One chilly day in Paris, Erin had to deliver an all-day training session to the top executives at Peugeot Citroen. There was a lot at stake. Bo was a Chinese country expert assisting Erin. Bo’s input would be the most critical elements in making the day a success. Articulate, extroverted and very knowledgeable, Bo seemed perfect for the job.
Erin started delivering her session passionately, but Bo didn’t seem to have any input and didn’t really speak up. Frustrated, Erin just kept going, continuing for three full hours. Her initial disappointment was spilling over into panic. She really needed Bo’s input for the program to succeed. Finally, Erin asked “Bo, did you have any examples you would like to share?”
To Erin’s surprise, Bo smiled confidently at the clients and opened his notebook, which was filled with pages of typed notes. “Thanks Erin, I do,” Bo replied. He then began to explain one clear, pertinent, fascinating example after another.
In her book, , Erin Meyer recounts the story of ‘silent Bo’ as a story of culture, not personality. The striking truth was that Bo was neither inarticulate nor shy, he was a gifted communicator bursting with confidence. He was simply waiting for the meeting chair to call upon him, while remaining as a good listener.
Invisible #1 - culture
Our words and actions are generated by beliefs and values we hold. is a pattern of learned beliefs and behaviour that order human activities. It is the way in which we view things.
Westerners often assume that Easterners, in general, are quiet, reserved, cliquey or shy. Easterners often assume that Westerners, in general, are proud, talk too much, poor listeners or rude. These stereotypes exist due to lack of cultural awareness.
The below table summarises some key differences between western and eastern cultures (Note: this should be taken as a general guideline only, bearing in mind that there are many exceptions – e.g. multicultural people, unique personalities etc).
Collective, Cooperative, Formal, Tradition
Individualistic, Competitive, Informal, Change
Passive, Loses Face
Open to Talk
In retrospect, when interacting with someone from another culture, we need to watch more, listen more, and speak less. If we listen before we speak and learn before we act, we can minimise stereotypes and improve cultural awareness.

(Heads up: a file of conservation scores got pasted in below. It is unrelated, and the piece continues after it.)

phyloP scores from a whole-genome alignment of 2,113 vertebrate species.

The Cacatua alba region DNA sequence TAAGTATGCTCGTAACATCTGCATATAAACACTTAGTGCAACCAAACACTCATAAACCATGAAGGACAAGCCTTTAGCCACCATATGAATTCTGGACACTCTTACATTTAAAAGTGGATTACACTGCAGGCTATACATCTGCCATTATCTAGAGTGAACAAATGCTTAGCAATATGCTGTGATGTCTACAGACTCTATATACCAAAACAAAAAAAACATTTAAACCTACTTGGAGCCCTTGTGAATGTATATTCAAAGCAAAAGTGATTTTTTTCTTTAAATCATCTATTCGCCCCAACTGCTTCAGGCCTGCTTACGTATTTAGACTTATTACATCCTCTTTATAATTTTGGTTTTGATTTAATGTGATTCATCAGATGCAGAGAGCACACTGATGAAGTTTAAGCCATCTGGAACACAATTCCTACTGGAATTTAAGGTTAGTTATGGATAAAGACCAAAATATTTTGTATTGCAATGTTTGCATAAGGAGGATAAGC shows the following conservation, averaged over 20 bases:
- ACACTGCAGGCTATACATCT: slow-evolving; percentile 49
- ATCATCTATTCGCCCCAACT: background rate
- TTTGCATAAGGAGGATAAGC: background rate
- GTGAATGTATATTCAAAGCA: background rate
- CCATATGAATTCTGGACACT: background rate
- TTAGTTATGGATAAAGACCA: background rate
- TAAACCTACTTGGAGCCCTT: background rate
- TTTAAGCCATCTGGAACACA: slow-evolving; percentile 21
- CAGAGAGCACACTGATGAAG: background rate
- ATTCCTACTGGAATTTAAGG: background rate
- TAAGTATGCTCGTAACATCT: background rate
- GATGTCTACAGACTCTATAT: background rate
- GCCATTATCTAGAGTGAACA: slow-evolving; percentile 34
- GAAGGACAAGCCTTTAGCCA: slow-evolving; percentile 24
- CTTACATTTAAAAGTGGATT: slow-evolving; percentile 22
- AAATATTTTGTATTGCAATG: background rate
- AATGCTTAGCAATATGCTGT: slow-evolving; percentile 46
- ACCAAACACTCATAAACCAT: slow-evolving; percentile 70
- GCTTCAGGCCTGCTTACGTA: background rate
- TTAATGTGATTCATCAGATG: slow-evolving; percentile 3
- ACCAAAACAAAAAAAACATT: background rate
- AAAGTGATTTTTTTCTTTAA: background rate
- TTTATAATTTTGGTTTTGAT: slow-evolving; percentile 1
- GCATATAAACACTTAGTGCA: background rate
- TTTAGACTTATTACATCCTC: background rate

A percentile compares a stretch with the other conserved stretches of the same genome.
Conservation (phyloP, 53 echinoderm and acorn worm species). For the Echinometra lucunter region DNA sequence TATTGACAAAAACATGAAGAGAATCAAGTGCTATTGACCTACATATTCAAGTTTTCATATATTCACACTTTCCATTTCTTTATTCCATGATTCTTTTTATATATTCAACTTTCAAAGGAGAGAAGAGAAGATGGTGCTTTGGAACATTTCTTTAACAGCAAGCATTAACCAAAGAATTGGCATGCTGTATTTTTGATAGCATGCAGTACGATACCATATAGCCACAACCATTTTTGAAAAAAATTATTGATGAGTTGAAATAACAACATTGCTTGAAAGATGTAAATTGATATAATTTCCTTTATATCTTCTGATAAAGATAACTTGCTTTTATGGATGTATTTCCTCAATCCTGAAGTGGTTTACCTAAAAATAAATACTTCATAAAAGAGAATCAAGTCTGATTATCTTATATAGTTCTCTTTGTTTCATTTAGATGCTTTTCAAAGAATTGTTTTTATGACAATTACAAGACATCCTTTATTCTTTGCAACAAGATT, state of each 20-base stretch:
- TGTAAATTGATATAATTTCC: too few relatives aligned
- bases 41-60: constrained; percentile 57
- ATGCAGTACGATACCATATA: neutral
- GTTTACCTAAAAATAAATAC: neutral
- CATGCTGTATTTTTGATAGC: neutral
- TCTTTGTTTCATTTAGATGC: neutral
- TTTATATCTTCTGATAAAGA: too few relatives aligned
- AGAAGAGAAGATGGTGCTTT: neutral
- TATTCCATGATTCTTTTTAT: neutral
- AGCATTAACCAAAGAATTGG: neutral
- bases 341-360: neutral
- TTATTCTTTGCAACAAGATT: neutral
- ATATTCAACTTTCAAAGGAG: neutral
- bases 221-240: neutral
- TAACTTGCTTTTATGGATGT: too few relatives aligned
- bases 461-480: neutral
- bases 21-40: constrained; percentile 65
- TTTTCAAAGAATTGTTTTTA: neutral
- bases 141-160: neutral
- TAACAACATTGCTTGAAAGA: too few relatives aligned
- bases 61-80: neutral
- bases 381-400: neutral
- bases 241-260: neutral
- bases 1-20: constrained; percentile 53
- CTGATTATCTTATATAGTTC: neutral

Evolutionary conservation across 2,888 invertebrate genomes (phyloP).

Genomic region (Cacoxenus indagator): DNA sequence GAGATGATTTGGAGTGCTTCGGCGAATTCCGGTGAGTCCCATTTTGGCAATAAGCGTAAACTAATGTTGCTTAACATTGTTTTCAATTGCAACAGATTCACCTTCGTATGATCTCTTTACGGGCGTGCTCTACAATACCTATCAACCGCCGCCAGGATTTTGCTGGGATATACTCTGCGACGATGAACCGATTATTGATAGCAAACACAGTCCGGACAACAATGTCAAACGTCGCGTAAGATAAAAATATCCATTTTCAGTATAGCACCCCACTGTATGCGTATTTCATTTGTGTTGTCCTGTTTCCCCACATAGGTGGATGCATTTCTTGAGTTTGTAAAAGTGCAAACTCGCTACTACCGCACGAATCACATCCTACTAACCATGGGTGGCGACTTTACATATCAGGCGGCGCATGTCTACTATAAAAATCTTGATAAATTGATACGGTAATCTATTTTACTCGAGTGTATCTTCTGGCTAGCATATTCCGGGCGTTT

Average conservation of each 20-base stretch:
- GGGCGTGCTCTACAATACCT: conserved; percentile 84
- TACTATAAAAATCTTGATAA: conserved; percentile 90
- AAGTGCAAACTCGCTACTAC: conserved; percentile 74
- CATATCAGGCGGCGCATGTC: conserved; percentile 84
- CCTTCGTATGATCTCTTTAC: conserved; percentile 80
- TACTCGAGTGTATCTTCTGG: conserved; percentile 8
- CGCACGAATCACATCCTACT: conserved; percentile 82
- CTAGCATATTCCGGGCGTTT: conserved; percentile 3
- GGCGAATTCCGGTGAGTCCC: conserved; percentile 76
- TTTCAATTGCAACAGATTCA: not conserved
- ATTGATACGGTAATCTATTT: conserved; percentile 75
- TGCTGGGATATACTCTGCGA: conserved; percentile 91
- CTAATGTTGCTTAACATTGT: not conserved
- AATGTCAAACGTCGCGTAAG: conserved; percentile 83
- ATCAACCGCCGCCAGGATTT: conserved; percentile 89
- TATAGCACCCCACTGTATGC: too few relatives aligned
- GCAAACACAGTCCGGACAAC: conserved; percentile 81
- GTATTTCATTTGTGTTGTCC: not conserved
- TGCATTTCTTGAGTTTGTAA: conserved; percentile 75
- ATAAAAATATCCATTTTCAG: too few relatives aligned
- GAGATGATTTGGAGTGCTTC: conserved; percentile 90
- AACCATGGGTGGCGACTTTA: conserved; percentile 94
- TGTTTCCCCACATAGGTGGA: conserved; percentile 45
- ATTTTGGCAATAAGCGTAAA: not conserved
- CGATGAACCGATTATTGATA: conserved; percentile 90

Invisible #2 - worldview
Our assumptions and beliefs are often taken for granted but deeply embedded in narratives or visions of life. A is the fundamental presuppositions we use to order our lives. We can think of it as a map that we use to navigate our own travel path. Culture is determined by our worldview.
We live in a time of rapid change and radical questioning. is a worldview that questions blind confidence in science and reason to progress the world. It promotes subjectivism, relativism and consumerism characterised by human dissatisfaction and craving.
While secularism cements its grip on the West, the gospel is increasingly seen as the religious remnant of a bygone age. More than ever, Christianity needs to move on from evangelical consumerism and egocentric faith. Instead, it needs to offer true testimonies of life transformed by the grace of God.
We may consider grace as worldview. Grace is not an excuse license or justification for self-indulgence. True grace leads us to reflect Christ’s holiness, show mercy for the poor, care for God’s creation, pursue justice, love the unlovely and those who have not yet found Christ.
In , Blaise Pascal wrote profoundly, “”
Can we break through the invisible?
Daniel Jang is a creative professional, writer, speaker and sports chaplain. He is the inaugural winner of Press Service International’s Basil Sellers Young Writer Award and holds an MA degree from Moody Bible Institute (Chicago).
Daniel Jang's previous articles may be viewed at https://www.pressserviceinternational.org/daniel-jang.html